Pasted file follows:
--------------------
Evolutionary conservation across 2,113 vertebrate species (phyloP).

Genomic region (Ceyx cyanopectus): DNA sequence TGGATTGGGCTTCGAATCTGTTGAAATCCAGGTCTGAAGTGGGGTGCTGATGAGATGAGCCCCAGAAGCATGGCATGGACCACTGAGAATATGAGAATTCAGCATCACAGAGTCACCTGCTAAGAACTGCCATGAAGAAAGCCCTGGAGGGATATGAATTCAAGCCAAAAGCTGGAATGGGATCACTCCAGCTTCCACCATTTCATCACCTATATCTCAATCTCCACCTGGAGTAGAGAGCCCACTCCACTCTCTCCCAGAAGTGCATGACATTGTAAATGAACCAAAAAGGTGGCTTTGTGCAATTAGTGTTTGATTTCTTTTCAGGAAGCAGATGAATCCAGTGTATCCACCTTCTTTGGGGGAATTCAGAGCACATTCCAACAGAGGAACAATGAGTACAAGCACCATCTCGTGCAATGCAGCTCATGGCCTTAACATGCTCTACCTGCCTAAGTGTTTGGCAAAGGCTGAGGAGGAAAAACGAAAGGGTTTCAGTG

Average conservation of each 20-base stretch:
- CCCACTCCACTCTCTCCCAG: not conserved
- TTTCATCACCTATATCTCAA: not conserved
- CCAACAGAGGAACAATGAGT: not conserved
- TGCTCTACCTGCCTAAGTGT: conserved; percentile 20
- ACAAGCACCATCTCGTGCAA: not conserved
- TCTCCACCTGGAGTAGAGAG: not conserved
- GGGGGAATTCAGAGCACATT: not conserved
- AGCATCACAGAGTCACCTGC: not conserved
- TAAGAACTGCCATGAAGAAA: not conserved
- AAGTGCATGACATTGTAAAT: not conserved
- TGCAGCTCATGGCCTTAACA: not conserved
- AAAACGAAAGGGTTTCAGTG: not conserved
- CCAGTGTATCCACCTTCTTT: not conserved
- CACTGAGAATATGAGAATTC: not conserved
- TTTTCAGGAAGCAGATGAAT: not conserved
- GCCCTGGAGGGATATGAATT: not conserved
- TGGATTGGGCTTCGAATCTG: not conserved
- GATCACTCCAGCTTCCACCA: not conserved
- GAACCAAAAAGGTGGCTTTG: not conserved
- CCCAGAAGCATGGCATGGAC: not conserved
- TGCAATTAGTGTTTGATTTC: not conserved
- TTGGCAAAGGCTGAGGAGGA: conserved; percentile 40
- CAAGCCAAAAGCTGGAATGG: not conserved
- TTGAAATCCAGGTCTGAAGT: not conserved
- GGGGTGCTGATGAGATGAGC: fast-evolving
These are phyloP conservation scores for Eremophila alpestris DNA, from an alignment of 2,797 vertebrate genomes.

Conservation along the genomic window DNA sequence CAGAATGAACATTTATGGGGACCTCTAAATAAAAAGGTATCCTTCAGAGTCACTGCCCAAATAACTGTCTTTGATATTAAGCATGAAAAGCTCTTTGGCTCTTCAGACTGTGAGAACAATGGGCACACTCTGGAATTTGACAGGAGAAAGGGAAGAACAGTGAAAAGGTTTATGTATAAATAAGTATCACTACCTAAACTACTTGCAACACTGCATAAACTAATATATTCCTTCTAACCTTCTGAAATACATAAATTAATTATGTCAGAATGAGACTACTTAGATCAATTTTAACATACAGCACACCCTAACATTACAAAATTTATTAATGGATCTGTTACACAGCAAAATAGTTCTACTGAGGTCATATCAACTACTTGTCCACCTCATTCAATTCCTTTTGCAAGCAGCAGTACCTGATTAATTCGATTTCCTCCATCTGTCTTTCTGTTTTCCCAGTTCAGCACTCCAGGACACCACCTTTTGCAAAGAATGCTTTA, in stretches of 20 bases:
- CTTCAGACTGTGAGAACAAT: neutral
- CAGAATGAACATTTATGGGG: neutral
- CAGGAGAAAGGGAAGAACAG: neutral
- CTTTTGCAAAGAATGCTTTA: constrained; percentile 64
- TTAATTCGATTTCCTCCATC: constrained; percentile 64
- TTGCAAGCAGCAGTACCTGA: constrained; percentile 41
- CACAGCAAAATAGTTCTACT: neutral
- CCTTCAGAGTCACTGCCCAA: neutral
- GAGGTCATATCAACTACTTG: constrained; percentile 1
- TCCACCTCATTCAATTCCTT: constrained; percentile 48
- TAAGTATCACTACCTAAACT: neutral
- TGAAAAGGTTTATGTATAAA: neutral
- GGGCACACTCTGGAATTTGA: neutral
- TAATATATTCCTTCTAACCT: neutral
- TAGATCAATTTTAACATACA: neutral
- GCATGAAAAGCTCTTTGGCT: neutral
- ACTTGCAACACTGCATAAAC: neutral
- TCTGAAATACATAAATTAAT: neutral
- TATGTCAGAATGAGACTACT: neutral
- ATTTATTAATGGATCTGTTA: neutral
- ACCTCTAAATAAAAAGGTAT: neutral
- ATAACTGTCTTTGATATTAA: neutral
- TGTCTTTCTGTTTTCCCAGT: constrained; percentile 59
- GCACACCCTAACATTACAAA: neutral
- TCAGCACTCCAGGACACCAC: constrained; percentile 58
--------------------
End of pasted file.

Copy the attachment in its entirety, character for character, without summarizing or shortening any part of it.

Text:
Evolutionary conservation across 2,113 vertebrate species (phyloP).

Genomic region (Ceyx cyanopectus): DNA sequence TGGATTGGGCTTCGAATCTGTTGAAATCCAGGTCTGAAGTGGGGTGCTGATGAGATGAGCCCCAGAAGCATGGCATGGACCACTGAGAATATGAGAATTCAGCATCACAGAGTCACCTGCTAAGAACTGCCATGAAGAAAGCCCTGGAGGGATATGAATTCAAGCCAAAAGCTGGAATGGGATCACTCCAGCTTCCACCATTTCATCACCTATATCTCAATCTCCACCTGGAGTAGAGAGCCCACTCCACTCTCTCCCAGAAGTGCATGACATTGTAAATGAACCAAAAAGGTGGCTTTGTGCAATTAGTGTTTGATTTCTTTTCAGGAAGCAGATGAATCCAGTGTATCCACCTTCTTTGGGGGAATTCAGAGCACATTCCAACAGAGGAACAATGAGTACAAGCACCATCTCGTGCAATGCAGCTCATGGCCTTAACATGCTCTACCTGCCTAAGTGTTTGGCAAAGGCTGAGGAGGAAAAACGAAAGGGTTTCAGTG

Average conservation of each 20-base stretch:
- CCCACTCCACTCTCTCCCAG: not conserved
- TTTCATCACCTATATCTCAA: not conserved
- CCAACAGAGGAACAATGAGT: not conserved
- TGCTCTACCTGCCTAAGTGT: conserved; percentile 20
- ACAAGCACCATCTCGTGCAA: not conserved
- TCTCCACCTGGAGTAGAGAG: not conserved
- GGGGGAATTCAGAGCACATT: not conserved
- AGCATCACAGAGTCACCTGC: not conserved
- TAAGAACTGCCATGAAGAAA: not conserved
- AAGTGCATGACATTGTAAAT: not conserved
- TGCAGCTCATGGCCTTAACA: not conserved
- AAAACGAAAGGGTTTCAGTG: not conserved
- CCAGTGTATCCACCTTCTTT: not conserved
- CACTGAGAATATGAGAATTC: not conserved
- TTTTCAGGAAGCAGATGAAT: not conserved
- GCCCTGGAGGGATATGAATT: not conserved
- TGGATTGGGCTTCGAATCTG: not conserved
- GATCACTCCAGCTTCCACCA: not conserved
- GAACCAAAAAGGTGGCTTTG: not conserved
- CCCAGAAGCATGGCATGGAC: not conserved
- TGCAATTAGTGTTTGATTTC: not conserved
- TTGGCAAAGGCTGAGGAGGA: conserved; percentile 40
- CAAGCCAAAAGCTGGAATGG: not conserved
- TTGAAATCCAGGTCTGAAGT: not conserved
- GGGGTGCTGATGAGATGAGC: fast-evolving
These are phyloP conservation scores for Eremophila alpestris DNA, from an alignment of 2,797 vertebrate genomes.

Conservation along the genomic window DNA sequence CAGAATGAACATTTATGGGGACCTCTAAATAAAAAGGTATCCTTCAGAGTCACTGCCCAAATAACTGTCTTTGATATTAAGCATGAAAAGCTCTTTGGCTCTTCAGACTGTGAGAACAATGGGCACACTCTGGAATTTGACAGGAGAAAGGGAAGAACAGTGAAAAGGTTTATGTATAAATAAGTATCACTACCTAAACTACTTGCAACACTGCATAAACTAATATATTCCTTCTAACCTTCTGAAATACATAAATTAATTATGTCAGAATGAGACTACTTAGATCAATTTTAACATACAGCACACCCTAACATTACAAAATTTATTAATGGATCTGTTACACAGCAAAATAGTTCTACTGAGGTCATATCAACTACTTGTCCACCTCATTCAATTCCTTTTGCAAGCAGCAGTACCTGATTAATTCGATTTCCTCCATCTGTCTTTCTGTTTTCCCAGTTCAGCACTCCAGGACACCACCTTTTGCAAAGAATGCTTTA, in stretches of 20 bases:
- CTTCAGACTGTGAGAACAAT: neutral
- CAGAATGAACATTTATGGGG: neutral
- CAGGAGAAAGGGAAGAACAG: neutral
- CTTTTGCAAAGAATGCTTTA: constrained; percentile 64
- TTAATTCGATTTCCTCCATC: constrained; percentile 64
- TTGCAAGCAGCAGTACCTGA: constrained; percentile 41
- CACAGCAAAATAGTTCTACT: neutral
- CCTTCAGAGTCACTGCCCAA: neutral
- GAGGTCATATCAACTACTTG: constrained; percentile 1
- TCCACCTCATTCAATTCCTT: constrained; percentile 48
- TAAGTATCACTACCTAAACT: neutral
- TGAAAAGGTTTATGTATAAA: neutral
- GGGCACACTCTGGAATTTGA: neutral
- TAATATATTCCTTCTAACCT: neutral
- TAGATCAATTTTAACATACA: neutral
- GCATGAAAAGCTCTTTGGCT: neutral
- ACTTGCAACACTGCATAAAC: neutral
- TCTGAAATACATAAATTAAT: neutral
- TATGTCAGAATGAGACTACT: neutral
- ATTTATTAATGGATCTGTTA: neutral
- ACCTCTAAATAAAAAGGTAT: neutral
- ATAACTGTCTTTGATATTAA: neutral
- TGTCTTTCTGTTTTCCCAGT: constrained; percentile 59
- GCACACCCTAACATTACAAA: neutral
- TCAGCACTCCAGGACACCAC: constrained; percentile 58